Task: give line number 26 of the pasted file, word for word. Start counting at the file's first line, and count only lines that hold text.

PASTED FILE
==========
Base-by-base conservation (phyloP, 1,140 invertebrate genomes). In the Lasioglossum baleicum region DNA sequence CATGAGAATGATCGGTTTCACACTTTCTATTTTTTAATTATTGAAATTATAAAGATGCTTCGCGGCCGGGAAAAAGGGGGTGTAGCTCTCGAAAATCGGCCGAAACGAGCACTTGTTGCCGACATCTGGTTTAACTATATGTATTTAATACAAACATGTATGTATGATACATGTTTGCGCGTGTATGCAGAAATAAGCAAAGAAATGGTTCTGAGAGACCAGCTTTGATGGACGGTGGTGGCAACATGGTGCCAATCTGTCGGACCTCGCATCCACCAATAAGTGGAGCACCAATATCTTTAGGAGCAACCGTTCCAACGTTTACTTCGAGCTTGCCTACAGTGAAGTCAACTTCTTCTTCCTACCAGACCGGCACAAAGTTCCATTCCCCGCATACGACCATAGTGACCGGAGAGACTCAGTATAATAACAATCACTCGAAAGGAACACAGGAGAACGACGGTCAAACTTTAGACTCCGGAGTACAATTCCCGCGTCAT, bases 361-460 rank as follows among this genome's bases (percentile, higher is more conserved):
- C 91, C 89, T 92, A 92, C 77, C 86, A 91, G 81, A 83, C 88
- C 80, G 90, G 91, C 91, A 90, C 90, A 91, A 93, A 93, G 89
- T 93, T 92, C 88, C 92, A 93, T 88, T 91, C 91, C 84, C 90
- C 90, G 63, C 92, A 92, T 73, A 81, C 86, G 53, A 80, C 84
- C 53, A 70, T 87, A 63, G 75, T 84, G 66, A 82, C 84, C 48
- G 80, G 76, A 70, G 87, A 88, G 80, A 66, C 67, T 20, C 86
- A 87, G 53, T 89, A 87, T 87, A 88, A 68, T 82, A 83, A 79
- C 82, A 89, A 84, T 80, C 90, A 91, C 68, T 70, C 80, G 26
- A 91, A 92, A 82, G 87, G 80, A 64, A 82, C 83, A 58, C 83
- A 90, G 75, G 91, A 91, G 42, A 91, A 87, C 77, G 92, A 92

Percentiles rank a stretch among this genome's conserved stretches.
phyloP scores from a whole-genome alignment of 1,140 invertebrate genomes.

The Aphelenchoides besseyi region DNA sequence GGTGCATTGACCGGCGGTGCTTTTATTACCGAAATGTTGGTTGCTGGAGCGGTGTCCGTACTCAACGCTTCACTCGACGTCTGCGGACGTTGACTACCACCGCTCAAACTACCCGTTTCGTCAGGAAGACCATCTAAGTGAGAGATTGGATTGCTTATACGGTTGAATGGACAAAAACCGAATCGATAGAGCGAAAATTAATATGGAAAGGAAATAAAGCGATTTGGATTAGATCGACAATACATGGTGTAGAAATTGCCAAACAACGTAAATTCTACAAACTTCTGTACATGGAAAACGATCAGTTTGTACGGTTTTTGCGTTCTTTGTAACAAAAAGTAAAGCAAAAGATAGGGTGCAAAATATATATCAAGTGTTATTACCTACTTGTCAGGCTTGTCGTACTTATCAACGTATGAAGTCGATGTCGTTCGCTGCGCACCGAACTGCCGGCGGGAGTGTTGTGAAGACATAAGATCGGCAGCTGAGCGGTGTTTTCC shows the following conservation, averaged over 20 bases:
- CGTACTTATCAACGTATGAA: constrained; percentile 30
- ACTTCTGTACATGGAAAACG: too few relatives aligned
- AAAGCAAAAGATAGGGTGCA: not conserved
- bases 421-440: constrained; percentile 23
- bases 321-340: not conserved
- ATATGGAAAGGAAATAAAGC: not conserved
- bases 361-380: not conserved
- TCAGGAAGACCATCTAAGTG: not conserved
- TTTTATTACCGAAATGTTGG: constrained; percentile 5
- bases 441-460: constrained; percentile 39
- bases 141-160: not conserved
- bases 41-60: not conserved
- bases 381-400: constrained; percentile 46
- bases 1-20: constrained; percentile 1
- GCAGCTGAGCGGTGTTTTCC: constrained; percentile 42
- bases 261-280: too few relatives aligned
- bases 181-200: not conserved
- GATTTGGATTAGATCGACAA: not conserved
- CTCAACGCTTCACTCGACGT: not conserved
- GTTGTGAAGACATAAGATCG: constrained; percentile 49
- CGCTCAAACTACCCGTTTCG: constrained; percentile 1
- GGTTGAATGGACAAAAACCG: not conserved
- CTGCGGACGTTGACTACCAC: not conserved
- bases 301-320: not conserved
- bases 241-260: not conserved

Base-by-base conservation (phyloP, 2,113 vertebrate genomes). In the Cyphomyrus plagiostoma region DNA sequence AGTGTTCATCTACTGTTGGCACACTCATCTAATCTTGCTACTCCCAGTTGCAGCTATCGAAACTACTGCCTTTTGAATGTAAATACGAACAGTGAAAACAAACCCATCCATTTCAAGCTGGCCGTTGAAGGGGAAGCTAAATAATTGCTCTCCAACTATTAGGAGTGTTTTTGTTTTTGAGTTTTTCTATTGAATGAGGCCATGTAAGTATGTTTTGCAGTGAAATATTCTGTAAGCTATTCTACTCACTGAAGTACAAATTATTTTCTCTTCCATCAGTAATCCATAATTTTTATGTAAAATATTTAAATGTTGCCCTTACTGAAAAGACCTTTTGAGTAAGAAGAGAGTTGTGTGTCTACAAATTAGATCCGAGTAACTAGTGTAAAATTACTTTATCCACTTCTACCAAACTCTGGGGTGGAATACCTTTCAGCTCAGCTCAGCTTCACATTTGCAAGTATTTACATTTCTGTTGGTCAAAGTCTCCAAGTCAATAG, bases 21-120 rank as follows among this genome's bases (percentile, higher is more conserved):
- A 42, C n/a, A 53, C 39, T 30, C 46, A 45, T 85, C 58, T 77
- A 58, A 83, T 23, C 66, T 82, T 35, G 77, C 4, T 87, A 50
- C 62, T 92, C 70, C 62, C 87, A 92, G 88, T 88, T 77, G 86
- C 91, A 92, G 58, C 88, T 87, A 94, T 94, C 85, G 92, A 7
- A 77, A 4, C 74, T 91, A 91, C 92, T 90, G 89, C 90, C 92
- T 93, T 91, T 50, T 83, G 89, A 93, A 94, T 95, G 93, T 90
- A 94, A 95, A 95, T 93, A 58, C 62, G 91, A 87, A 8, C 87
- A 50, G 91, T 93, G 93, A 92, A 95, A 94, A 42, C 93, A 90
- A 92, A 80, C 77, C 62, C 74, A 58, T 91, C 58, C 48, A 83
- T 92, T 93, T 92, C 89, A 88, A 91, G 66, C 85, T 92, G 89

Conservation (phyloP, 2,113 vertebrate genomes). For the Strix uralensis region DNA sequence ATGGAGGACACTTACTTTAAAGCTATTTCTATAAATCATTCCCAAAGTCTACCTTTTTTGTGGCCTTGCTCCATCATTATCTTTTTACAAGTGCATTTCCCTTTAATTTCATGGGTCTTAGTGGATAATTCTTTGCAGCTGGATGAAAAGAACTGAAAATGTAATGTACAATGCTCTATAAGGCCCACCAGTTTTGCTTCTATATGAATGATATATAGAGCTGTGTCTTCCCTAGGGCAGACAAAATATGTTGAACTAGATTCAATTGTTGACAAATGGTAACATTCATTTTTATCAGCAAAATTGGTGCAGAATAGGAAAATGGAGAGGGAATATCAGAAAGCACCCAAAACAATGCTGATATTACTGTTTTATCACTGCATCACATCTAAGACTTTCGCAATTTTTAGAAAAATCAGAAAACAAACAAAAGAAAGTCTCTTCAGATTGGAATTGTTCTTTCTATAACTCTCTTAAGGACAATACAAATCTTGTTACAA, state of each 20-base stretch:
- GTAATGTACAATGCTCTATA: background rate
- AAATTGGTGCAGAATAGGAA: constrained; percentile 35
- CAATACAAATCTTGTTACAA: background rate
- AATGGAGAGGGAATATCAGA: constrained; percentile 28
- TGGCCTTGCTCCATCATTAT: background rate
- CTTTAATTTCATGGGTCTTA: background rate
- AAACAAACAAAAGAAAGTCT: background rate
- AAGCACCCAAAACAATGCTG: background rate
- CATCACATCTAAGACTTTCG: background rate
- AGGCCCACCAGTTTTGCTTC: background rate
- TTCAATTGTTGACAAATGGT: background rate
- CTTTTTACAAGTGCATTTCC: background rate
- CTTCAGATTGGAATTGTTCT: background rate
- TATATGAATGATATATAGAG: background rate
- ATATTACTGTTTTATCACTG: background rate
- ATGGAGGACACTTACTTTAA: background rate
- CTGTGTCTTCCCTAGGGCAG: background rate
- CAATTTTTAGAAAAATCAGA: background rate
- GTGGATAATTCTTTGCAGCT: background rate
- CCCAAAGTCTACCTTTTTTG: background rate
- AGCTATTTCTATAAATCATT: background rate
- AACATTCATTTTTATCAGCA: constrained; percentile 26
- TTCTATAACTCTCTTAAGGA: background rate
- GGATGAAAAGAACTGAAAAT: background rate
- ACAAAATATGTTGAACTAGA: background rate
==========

- bases 41-60: not conserved